The pay-raise issue will require a new amendment to the Constitution, a high hurdle to clear but not an impossible one. The performance review could be achieved as a simple piece of legislation.
Would Congress ever do either of those things? They would if confronted with a sustained, vocal demand to them: As in, "Make these changes or you're out!"
I can see both people on the left and right getting behind these issues. Imagine how voter turn-out would increase in both presidential year elections and mid-term elections if Congress proposed a raise for itself and the voters got to approve or deny it. If during a given two-year period crime was down, jobs and wages were up, health care was widely available and affordable, Congress would get a gold-star review. If the opposite were true, Congress would be found in contempt of the American people. Their pay would be cut 25% and they would be given "Strike One." Any legislator who gets three strikes is out — barred from ever holding federal office again.
Think how changes like those above would unite Americans who otherwise hold starkly different views. Things wouldn't be perfect but our democracy would have a shelf-life of more than 20-30 years.
"If current trends continue for another 20 or 30 years, democracy will be toast."

Tuesday, October 3, 2017

Invoke the power of prayer

In a New York Times story today, 10/2/17, about the mass murder shootings in Las Vegas, five musicians were quoted invoking the power of prayer. 

One respondent, a former strong 2nd amendment advocate, demanded a change in the gun laws, i.e. making them stricter. It seems to me that these two impulses might dovetail perfectly if applied in a meaningful way. 

After praying for the souls of the dead and that the hearts of their loved ones might be healed, congregants who believe in the power of prayer might beseech the God they worship to ask their religious leaders to speak out mightily and ceaselessly to force Congress to ban assault rifles, as a start. 

Jews, Catholics and Protestants all believe some wording of the commandment: Thou shall not kill. I imagine Muslims, Buddhists, Hindus and other religions have similar strictures.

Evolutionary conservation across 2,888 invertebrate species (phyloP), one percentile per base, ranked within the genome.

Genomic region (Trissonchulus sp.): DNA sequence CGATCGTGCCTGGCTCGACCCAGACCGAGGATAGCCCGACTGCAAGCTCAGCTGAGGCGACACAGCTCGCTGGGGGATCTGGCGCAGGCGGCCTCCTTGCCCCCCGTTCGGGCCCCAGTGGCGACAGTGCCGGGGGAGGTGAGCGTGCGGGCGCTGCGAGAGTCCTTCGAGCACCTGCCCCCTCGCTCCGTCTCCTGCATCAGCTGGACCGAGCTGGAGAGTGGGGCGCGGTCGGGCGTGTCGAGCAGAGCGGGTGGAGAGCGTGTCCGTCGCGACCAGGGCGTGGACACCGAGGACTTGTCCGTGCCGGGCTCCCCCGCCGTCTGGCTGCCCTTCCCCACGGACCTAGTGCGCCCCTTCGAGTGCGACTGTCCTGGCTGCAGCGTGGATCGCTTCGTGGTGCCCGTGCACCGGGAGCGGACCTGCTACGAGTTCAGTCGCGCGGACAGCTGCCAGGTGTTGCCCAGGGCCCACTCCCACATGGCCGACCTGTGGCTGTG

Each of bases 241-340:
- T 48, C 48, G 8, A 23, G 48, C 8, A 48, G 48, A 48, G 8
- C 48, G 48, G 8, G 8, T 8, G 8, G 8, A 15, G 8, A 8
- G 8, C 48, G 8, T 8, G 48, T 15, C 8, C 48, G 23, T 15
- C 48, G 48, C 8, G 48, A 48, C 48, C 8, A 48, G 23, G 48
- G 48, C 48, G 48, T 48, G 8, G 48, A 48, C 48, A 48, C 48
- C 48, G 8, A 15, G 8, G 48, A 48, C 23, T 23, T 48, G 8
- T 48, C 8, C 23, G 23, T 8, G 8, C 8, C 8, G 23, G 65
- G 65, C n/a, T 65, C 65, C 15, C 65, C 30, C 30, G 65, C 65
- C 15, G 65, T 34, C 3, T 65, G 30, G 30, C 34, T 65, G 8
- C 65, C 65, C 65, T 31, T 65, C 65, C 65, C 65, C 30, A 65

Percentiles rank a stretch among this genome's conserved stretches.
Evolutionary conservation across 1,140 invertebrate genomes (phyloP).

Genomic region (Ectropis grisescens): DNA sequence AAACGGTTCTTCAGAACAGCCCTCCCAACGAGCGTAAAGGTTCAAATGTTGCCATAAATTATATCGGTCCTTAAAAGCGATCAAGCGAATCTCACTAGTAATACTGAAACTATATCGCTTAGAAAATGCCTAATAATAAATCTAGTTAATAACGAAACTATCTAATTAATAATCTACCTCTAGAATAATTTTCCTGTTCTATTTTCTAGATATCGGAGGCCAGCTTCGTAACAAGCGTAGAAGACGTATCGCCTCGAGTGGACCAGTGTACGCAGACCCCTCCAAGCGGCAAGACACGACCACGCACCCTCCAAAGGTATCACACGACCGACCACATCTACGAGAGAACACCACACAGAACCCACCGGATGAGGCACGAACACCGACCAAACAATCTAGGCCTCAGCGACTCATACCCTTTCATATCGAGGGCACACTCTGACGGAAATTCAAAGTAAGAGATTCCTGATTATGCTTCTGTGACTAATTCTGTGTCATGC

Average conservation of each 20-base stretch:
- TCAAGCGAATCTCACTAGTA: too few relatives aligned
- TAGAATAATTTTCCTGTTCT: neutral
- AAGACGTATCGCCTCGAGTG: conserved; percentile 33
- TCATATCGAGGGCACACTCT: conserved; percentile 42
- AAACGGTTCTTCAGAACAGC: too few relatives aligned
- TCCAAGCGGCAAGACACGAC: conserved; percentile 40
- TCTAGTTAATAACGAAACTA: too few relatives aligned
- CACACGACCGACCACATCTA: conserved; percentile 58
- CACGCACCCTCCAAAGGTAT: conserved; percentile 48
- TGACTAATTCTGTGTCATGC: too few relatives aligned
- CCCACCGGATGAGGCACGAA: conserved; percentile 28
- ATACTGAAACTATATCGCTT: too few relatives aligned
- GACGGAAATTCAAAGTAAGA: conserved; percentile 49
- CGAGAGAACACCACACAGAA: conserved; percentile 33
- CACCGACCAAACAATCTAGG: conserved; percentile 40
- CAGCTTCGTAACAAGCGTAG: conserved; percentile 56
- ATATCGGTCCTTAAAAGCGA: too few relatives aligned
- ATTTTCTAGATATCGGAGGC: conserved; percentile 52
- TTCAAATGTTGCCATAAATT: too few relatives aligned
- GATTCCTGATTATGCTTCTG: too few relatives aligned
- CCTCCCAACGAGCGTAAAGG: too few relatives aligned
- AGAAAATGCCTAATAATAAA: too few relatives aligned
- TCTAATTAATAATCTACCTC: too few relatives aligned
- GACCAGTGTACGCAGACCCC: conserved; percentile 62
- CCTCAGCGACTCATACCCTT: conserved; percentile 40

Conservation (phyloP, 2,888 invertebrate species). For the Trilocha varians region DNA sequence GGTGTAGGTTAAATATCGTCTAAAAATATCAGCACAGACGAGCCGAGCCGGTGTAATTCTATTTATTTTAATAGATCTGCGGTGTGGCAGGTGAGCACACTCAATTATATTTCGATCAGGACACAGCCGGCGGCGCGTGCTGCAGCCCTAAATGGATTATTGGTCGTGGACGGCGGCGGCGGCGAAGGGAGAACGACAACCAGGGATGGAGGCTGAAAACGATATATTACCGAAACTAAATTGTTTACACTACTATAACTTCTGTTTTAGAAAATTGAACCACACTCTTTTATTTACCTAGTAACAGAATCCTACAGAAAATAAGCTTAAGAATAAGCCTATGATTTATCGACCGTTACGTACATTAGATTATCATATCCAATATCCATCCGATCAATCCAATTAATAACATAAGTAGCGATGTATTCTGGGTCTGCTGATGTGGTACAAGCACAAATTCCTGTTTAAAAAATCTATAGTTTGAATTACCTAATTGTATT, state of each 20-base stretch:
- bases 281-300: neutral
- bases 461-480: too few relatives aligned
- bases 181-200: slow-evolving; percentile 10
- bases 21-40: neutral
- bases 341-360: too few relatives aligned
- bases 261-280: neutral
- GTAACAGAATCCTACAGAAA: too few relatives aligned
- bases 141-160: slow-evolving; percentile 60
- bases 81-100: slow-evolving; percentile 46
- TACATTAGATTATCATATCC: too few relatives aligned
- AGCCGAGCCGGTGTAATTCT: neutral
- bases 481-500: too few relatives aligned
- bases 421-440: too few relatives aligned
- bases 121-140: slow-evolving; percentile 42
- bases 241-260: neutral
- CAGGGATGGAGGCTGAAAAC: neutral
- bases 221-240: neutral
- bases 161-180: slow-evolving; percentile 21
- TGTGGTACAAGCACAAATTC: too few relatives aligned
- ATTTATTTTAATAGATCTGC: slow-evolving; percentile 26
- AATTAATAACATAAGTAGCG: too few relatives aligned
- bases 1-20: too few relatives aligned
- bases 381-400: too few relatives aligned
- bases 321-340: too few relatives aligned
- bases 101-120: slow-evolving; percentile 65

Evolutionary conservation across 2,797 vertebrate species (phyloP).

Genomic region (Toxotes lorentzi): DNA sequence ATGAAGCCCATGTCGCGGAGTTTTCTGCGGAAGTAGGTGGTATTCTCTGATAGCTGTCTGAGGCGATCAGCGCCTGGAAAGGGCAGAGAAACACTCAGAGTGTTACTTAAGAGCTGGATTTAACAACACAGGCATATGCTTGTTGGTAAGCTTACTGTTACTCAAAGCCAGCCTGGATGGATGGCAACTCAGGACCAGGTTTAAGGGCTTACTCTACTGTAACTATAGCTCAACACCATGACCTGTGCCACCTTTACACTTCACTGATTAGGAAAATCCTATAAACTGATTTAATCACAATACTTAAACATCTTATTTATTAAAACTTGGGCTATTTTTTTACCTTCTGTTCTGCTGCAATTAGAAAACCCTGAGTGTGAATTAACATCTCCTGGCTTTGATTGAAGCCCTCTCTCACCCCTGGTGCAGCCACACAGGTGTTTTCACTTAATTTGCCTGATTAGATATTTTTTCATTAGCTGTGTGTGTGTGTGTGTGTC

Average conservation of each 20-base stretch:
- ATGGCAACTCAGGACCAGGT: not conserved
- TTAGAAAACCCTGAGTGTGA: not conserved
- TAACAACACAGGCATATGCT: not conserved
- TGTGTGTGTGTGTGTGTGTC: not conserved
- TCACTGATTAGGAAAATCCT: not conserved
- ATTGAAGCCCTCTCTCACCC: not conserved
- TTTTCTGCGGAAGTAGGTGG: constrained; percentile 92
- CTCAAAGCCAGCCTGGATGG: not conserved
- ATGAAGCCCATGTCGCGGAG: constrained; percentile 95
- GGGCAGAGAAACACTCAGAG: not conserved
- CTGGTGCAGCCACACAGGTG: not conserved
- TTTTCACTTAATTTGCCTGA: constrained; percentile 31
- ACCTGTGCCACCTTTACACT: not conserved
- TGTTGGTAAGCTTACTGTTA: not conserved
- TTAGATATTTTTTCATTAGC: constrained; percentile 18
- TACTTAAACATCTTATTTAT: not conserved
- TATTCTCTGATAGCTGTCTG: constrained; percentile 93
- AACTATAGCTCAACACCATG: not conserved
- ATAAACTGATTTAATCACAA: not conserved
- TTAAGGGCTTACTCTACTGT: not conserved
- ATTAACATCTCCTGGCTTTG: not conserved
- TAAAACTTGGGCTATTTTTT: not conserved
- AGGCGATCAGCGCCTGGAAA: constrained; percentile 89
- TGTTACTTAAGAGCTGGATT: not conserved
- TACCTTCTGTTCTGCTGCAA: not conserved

So why aren't all the religious leaders in this country publicly exhorting the government to change the laws as to who can own what kind of — and how many — guns? 

The politicians who are in the pocket of the gun lobbyists can easily reject pleas from politicians on the other side who'd want to enact common-sense gun control laws, but they'd have a much harder, maybe impossible, time mocking a wide array of religious leaders pushing for an end to murder by gunfire. 

You'd think these men and women of the cloth, students of God's word not to kill your fellow human being, would rise to the challenge at their own initiative. 

But I haven't seen any sign of this. Maybe we should all pray for them to see the light.

Tuesday, September 12, 2017

Building a mailing list

Right now, I'm working hard on two projects: finishing a new John Tall Wolf novel and building my mailing list. Writing a new book is always fun, even if it's challenging. Doing the business end of publishing isn't really fun but it keeps the revenue coming in, which lets my wife and me sleep easy at night. That and indulge in non-essentials like buying tickets for plays in Chicago.
Why build a mailing list?
Because when you have a new book to release it helps to have a ready audience of people who'd like to buy it. And how do you build a mailing list? Well, one way is to give away a free book to show you can write a good story. Then people will buy other books you've written, especially if the book you give away is the first in a lengthy series as my novel "The President's Henchman" is.
Giving away a book isn't as easy as it might sound. It helps to have good reader and mass market reviews. I've got those things, but you still have to let people know the book exists. To do that, you have to advertise. My main ad outlet is on Facebook. Since last June, I've added 2,000 names to my mailing list.